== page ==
Project Leader Yumiko Imai of the National Institute of Biomedical Innovation, Health and Nutrition (NIBIOHN) and her colleagues performed a large-scale analysis of COVID-19 sequelae using electronic medical records of approximately 120,000 cases and revealed the incidence trends based on age and vaccination rate. Approximately 10% of sequelae, including headache, malaise, and taste and smell disorders that originated in the acute phase persisted in the post-COVID-19 period. Meanwhile, the rates of depression and disuse syndrome (various symptoms resulting from reduced activity) that persisted in the post-COVID-19 period were as high as 20-50% in the older age group. Further, the level of required nursing care tended to increase after the onset of COVID-19 in adults aged 60 and above. The study was published in the JMA Journal, the scientific journal of the Japan Medical Association and the Japanese Association of Medical Sciences.
The research group collected electronic medical record data of 122,045 inpatients and outpatients at the Tokushukai Group hospitals and clinics who were diagnosed with COVID-19 between January 1, 2020 and June 30, 2022. The data were analyzed for three study periods based on different COVID-19 strains and vaccination rates.
As a result, among patients who experienced headache, malaise, and taste and smell disorders in the acute phase (within two weeks of a COVID-19 diagnosis), approximately 1 in 10 patients had prolonged symptoms in the post-COVID-19 period. Especially in older adults aged 60 and above, depression and disuse syndrome persisted in the post-COVID-19 period in 2-5 out of 10 patients. While depression and disuse syndrome were observed to a greater extent in older patient groups, malaise/fatigue, and taste and smell disorders were observed to a greater extent in adults aged 20-50.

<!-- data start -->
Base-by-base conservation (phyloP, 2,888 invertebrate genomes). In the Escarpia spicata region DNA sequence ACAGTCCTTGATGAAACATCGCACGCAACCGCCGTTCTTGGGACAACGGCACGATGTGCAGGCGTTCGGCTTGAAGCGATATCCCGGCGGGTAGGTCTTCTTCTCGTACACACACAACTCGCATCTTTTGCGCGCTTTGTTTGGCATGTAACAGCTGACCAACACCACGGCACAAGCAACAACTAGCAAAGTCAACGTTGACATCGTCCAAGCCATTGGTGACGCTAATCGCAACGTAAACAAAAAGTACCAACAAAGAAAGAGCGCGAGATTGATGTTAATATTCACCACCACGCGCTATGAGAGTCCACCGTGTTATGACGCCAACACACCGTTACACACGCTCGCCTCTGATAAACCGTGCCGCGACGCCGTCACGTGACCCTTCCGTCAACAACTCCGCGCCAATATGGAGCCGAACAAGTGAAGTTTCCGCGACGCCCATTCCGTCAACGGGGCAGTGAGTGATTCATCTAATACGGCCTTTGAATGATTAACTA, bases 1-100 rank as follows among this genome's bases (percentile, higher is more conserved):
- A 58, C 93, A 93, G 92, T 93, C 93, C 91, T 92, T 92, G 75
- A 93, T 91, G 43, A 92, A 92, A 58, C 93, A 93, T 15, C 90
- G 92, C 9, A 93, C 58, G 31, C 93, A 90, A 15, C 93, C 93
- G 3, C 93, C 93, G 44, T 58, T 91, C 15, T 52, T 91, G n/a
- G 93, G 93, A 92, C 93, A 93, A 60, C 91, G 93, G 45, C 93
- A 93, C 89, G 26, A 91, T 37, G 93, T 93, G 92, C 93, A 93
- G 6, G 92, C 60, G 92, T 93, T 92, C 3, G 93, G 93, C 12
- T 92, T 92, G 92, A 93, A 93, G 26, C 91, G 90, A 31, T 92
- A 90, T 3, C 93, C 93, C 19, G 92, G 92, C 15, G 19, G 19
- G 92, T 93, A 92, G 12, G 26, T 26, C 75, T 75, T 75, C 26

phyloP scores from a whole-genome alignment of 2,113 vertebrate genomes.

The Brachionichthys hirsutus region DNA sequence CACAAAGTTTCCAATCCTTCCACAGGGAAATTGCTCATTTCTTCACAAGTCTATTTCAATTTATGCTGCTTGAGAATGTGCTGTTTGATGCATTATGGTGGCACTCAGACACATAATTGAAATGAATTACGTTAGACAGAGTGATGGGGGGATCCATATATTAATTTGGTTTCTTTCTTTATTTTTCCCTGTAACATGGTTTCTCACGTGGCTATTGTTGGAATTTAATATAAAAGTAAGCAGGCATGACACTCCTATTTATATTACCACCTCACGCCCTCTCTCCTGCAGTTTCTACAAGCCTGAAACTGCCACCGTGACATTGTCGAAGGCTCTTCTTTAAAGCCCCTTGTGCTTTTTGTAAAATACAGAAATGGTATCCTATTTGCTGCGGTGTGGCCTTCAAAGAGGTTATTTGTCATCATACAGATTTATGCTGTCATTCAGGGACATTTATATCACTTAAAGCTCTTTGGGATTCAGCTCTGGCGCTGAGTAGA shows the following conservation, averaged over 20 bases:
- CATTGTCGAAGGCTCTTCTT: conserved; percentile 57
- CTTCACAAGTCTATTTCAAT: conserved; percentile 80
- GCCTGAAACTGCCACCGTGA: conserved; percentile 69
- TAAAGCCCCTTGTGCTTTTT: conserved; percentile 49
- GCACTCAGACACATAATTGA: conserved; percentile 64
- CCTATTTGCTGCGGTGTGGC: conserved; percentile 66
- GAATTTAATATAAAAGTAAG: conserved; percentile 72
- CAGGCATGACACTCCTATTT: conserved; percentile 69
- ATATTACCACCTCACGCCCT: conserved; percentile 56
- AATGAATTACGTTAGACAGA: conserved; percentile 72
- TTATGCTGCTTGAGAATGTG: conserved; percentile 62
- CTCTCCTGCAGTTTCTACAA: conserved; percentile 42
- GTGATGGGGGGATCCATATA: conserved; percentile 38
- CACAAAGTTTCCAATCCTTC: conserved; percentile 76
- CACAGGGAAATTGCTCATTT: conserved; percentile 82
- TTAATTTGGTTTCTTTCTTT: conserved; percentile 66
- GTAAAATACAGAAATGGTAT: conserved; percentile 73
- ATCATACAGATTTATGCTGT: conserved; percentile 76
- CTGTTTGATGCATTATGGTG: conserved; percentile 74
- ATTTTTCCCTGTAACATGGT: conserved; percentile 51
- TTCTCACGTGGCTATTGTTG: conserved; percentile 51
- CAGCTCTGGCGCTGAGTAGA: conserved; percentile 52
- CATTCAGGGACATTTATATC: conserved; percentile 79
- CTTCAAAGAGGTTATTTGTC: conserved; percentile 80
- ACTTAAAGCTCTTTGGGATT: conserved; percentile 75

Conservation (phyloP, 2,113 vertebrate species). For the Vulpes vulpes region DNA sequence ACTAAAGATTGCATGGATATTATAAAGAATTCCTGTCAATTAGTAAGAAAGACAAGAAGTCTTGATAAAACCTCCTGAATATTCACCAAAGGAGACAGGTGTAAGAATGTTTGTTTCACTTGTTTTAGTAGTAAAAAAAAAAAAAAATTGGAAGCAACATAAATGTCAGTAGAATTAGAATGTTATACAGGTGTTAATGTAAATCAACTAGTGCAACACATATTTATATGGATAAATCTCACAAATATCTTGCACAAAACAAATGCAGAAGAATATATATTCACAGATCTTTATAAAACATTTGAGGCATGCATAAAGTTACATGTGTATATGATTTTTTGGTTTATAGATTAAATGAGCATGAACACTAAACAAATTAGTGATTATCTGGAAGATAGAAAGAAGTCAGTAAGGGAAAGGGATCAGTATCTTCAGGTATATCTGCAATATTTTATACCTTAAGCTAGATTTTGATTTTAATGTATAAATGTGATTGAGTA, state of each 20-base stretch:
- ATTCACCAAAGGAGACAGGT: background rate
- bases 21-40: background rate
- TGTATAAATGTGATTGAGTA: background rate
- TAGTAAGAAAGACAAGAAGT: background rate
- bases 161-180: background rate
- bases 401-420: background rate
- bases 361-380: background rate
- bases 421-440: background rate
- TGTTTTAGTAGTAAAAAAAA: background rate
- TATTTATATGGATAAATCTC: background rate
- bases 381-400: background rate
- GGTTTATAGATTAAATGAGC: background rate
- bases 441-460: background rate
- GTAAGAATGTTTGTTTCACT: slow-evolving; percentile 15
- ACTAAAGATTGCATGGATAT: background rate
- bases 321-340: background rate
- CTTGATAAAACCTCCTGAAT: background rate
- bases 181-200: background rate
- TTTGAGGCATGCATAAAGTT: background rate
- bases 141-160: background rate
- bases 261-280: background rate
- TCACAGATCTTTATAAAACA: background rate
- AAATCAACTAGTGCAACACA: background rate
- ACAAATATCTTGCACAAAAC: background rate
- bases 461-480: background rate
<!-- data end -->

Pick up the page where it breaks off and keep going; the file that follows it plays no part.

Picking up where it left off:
Compared with Period 1 (when the original and Alpha variants were dominant), Period 2 (Delta variant) and Period 3 (Omicron variant) had significantly lower incidence rates of sequelae. A difference in vaccination rates in the three study periods might have affected the incidence rates of sequelae.
Although the incidence rates of sequelae—ranging from less than 1% to approximately 3% overall—seems low when compared to the rates reported previously in questionnaire surveys targeting a few dozen to several hundred patients, the results of the current study, based on physicians' diagnoses, are considered to better reflect reality.
Imai stated, "We are now willing to develop a system that predicts the clinical course of viral infection including its sequelae by building an AI model based on large-scale clinical data."
Publication: JMA Journal
Title: Post-Coronavirus Disease 2019 Syndrome in Japan: An Observational Study Using a Medical Database
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